Popular English Idioms

In English, there are many, many idioms (also called idiomatic expressions). An idiom is an expression or phrase which has a meaning that is different from the literal meaning of the words. In other words, idioms don’t mean exactly what they say.

a bun in the oven

Common English Idioms

(..to have) a short fuse
Meaning: to have a bad temper / be a person who gets angry quickly
“Be careful what you say to John, he has a very short fuse”

(..to have / to get) butterflies in your stomach
To be nervous / anxious
“I always get butterflies in my stomach before a job interview.”

(..to do something / to succeed) ..by the skin of your teeth
Meaning: to do something, but be close to failing.
“He scored 64% in the exam and the pass-mark was 65% so he passed by the skin of his teeth”

..to be down for the count
Meaning: to be too tired to do anything
“Your father’s down for the count. He’s been working in the garden all day and now he’s asleep on the sofa”

..to draw the line
Meaning: to decide when to stop something – when something changes from acceptable to unacceptable
“You can’t let your boss call you stupid, even if you make a mistake. You have to draw the line somewhere.”

..like finding a needle in a haystack
Meaning: very difficult or impossible to find
“Finding a decent job these days is like finding a needle in a haystack.”

..to feel like / ..to be a fish out of water
Meaning: to be out of place
“I felt like a fish out of water when I went for dinner with my wife’s friends. They drink beer, smoked and talked about rugby all night. I don’t drink, don’t smoke and don’t know anything about rugby!”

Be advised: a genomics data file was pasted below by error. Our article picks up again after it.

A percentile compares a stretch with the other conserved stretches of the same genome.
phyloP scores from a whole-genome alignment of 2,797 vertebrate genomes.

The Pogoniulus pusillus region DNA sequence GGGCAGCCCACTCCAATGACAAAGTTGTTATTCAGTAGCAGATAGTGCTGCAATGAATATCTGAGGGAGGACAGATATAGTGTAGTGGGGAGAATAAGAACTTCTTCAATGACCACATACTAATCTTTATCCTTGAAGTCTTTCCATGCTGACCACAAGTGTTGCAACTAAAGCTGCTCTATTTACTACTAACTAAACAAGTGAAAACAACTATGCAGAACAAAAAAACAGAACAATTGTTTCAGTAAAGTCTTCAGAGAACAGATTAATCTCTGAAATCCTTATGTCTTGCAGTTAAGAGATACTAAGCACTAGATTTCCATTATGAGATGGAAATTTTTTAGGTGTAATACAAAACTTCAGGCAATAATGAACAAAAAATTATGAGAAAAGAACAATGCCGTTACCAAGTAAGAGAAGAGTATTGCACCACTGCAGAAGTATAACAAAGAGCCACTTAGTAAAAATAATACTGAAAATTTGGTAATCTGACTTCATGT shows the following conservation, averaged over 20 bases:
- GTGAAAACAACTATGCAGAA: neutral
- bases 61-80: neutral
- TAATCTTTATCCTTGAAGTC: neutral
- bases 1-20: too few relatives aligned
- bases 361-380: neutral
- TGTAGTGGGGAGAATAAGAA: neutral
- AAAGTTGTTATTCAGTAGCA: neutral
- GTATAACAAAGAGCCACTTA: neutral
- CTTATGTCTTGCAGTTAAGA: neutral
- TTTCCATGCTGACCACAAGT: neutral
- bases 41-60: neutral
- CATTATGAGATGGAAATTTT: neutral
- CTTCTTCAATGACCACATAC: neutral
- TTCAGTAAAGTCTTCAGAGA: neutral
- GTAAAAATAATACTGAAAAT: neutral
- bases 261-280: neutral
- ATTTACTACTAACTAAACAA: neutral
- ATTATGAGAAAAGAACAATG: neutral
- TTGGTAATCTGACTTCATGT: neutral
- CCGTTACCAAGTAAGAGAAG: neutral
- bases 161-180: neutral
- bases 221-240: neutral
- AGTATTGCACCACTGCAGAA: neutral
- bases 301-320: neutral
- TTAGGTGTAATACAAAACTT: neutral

..to spit it out
Meaning: say what you are thinking (usually an instruction)
“Come on, spit it out! What’s the problem?”

..to get something off your chest
Meaning: to speak about something that troubles you, or something you wanted to say for a long time
“Come on, get it off your chest! What’s the problem?”

..to give it a whirl
Meaning to try something.
“Seriously, skateboarding is very easy. You should give it a whirl one day.”

..to let the cat out of the bag
Meaning: to reveal a secret
“The party was a secret until Barbara let the cat out of the bag by telling my mum. Now everybody knows about it.”

..to lose your marbles:
Meaning: To go crazy
“My father has really lost his marbles… he paid £5000 for an old car because somebody told him it would be valuable in the future.”

(..to happen) ..once in a blue moon
Meaning: it happens rarely.
“I live in Australia and my sisters live in the UK so I only see them once in a blue moon.”

..to be as plain as day
Meaning: something is obvious
“It’s plain as day that you don’t like your job, so why don’t you find another one?”

..to play second fiddle (to someone..)
Meaning: to be less important than somebody else
“I hate playing second fiddle to my elder brother; my parents think he does everything better than me.”

..to put your foot in your mouth / ..to put your foot in it
Meaning: To say something you shouldn’t have said – usually by accident.
“Paul really put his foot in his mouth when he asked Jane what she was going to call her baby. Her husband had promised not to tell anybody she was pregnant…”

(..I will… / Let me …..) sleep on it
Meaning: to take a little time (overnight) to consider something before making a decision
“Thank you for offering me this job, but I don’t want to make a decision now. Do you mind if I sleep on it?”

..to stick your nose into something
Meaning: to interfere or ask questions about things that are private
“Paola is always sticking her nose into other people’s business, telling them what they should so, and so on.

(..to get / ..to hear something) straight from the horse’s mouth
Meaning: to be told something by the person involved
“The company is going bankrupt. I spoke to the owner this morning and he told me, so I heard it straight from the horse’s mouth”

..to be up a creek without a paddle
Meaning: to be in a situation where you have very limited options or can’t do anything
“I can’t afford to buy a new one, so if somebody steals my car I’ll really be up the creek without a paddle…”

These English idioms can be used to mean that someone is pregnant

..to have a bun in the oven
..to be up the duff
..to be up the spout
..to be in the family way
..to be knocked up
..to be expecting
..to be in the Pudding Club
..to be eating For Two